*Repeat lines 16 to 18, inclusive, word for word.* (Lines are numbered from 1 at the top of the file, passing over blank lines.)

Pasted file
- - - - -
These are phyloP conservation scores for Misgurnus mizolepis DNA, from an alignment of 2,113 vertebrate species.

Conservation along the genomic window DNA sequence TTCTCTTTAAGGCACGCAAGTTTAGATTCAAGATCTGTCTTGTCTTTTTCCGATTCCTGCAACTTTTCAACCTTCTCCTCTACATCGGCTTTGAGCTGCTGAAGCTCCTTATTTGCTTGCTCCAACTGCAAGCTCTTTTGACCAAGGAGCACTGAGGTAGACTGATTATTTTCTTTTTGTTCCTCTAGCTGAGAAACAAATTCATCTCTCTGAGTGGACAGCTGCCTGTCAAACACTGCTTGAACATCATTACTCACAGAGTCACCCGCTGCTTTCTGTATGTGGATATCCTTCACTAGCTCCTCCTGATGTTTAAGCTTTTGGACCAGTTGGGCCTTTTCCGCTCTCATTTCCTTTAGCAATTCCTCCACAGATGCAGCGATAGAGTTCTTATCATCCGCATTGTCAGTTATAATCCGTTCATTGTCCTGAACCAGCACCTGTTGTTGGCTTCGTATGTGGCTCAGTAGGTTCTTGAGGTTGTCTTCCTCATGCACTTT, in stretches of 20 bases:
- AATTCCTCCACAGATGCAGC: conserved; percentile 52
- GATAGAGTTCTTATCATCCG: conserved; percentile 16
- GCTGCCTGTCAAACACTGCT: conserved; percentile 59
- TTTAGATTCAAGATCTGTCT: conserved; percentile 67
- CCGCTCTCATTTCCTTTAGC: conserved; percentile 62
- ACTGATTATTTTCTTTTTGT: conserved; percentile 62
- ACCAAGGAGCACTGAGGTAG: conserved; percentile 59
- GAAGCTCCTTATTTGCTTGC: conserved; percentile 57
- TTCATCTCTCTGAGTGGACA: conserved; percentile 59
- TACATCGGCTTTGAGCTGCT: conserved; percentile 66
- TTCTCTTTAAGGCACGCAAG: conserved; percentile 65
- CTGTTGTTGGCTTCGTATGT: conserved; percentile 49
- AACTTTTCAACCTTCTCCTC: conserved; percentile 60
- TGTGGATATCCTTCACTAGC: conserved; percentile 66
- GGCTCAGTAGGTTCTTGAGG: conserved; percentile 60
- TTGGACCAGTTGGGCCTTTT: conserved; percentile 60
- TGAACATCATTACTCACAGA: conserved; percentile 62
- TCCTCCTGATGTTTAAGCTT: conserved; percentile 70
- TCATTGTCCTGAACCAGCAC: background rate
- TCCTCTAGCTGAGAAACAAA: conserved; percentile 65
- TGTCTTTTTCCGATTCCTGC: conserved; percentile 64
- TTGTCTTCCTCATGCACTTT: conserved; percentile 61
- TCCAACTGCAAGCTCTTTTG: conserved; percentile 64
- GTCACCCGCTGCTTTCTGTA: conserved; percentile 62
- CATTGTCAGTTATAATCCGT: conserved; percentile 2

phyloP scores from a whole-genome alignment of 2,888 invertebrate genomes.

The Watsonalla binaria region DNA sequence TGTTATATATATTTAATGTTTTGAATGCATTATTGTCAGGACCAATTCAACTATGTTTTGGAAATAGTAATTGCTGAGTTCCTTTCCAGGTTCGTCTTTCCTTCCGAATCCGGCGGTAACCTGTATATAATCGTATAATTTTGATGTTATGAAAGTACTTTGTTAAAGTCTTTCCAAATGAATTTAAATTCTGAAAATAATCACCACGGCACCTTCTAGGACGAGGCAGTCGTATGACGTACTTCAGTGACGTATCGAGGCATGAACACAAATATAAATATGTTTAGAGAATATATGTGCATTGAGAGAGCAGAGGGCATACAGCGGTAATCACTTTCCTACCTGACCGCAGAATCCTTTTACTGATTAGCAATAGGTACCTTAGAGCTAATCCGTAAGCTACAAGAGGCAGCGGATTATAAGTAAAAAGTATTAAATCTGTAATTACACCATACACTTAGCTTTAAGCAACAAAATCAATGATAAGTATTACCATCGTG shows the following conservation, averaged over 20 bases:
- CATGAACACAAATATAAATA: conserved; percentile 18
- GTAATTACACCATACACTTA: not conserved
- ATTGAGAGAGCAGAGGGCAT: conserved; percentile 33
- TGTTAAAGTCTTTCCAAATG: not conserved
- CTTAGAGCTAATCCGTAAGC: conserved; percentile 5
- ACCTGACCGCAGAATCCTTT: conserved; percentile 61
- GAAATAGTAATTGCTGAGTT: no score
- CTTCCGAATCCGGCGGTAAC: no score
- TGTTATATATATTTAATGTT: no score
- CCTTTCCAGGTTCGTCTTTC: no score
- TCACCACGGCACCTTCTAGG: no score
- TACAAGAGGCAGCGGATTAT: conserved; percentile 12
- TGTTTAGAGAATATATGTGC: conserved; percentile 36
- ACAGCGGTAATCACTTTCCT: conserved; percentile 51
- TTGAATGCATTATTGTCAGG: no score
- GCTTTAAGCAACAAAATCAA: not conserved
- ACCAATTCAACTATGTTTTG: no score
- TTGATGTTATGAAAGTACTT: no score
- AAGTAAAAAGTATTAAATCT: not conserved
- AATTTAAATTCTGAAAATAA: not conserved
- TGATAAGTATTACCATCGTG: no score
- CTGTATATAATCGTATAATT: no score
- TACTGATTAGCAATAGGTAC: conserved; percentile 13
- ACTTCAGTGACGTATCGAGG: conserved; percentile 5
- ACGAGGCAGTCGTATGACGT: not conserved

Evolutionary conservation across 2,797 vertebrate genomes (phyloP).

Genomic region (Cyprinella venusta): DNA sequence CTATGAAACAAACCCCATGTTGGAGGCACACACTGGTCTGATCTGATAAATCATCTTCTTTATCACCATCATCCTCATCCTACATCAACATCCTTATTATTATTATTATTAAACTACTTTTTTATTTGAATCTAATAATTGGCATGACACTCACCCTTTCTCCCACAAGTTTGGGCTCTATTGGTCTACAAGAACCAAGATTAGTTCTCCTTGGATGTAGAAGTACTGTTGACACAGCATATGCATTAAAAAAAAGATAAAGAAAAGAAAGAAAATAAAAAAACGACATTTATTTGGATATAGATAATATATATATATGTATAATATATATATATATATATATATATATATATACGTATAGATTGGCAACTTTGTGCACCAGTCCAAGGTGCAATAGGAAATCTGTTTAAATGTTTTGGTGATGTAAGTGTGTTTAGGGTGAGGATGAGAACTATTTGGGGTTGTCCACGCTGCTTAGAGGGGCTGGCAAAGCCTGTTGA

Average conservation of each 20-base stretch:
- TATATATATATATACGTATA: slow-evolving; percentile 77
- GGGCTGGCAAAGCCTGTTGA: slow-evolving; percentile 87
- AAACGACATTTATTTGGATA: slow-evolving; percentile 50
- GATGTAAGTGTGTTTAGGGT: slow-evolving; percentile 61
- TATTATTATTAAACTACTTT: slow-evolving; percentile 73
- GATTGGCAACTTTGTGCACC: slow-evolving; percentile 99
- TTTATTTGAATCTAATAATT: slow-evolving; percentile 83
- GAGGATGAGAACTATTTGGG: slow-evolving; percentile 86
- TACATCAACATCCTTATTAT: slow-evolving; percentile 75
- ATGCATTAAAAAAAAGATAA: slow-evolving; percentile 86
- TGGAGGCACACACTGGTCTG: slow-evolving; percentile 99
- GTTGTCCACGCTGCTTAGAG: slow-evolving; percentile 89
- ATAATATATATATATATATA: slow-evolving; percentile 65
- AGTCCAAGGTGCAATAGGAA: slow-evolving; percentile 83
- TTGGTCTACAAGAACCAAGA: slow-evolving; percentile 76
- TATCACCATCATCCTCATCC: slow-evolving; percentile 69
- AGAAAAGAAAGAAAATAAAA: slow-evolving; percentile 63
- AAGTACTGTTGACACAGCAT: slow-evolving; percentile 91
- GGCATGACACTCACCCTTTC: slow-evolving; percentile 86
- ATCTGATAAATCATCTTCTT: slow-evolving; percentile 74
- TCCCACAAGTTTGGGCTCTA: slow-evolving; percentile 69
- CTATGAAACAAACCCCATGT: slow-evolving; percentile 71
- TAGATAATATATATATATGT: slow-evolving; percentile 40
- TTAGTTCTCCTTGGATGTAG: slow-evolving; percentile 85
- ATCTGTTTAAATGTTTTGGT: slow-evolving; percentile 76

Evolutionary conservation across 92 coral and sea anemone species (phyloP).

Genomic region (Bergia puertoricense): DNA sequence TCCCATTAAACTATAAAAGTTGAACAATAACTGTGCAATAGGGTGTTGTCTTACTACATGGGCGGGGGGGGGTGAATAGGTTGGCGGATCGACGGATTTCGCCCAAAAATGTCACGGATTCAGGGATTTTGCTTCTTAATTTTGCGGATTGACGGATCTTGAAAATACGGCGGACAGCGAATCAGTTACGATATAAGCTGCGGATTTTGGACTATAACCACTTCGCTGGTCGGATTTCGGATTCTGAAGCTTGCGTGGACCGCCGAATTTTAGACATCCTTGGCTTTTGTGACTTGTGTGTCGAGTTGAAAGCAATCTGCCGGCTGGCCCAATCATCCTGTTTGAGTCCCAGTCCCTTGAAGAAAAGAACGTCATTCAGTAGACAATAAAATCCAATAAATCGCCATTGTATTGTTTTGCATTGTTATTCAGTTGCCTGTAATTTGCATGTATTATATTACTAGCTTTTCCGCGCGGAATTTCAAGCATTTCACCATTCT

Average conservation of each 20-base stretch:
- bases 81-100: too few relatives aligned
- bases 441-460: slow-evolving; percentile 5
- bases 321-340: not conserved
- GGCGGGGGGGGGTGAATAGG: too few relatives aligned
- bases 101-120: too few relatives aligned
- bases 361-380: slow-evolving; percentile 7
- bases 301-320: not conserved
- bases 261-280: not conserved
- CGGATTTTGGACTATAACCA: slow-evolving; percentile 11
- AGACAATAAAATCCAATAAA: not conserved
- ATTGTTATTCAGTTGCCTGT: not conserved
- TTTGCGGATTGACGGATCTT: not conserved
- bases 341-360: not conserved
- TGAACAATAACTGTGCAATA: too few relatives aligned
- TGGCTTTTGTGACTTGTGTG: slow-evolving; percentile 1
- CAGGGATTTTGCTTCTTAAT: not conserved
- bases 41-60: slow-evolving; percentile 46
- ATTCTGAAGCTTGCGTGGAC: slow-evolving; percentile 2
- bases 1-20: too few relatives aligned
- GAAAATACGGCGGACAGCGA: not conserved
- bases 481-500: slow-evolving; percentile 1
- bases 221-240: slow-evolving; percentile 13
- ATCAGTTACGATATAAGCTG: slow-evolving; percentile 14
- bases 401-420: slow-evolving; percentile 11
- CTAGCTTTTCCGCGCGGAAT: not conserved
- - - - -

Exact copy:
- TGTGGATATCCTTCACTAGC: conserved; percentile 66
- GGCTCAGTAGGTTCTTGAGG: conserved; percentile 60
- TTGGACCAGTTGGGCCTTTT: conserved; percentile 60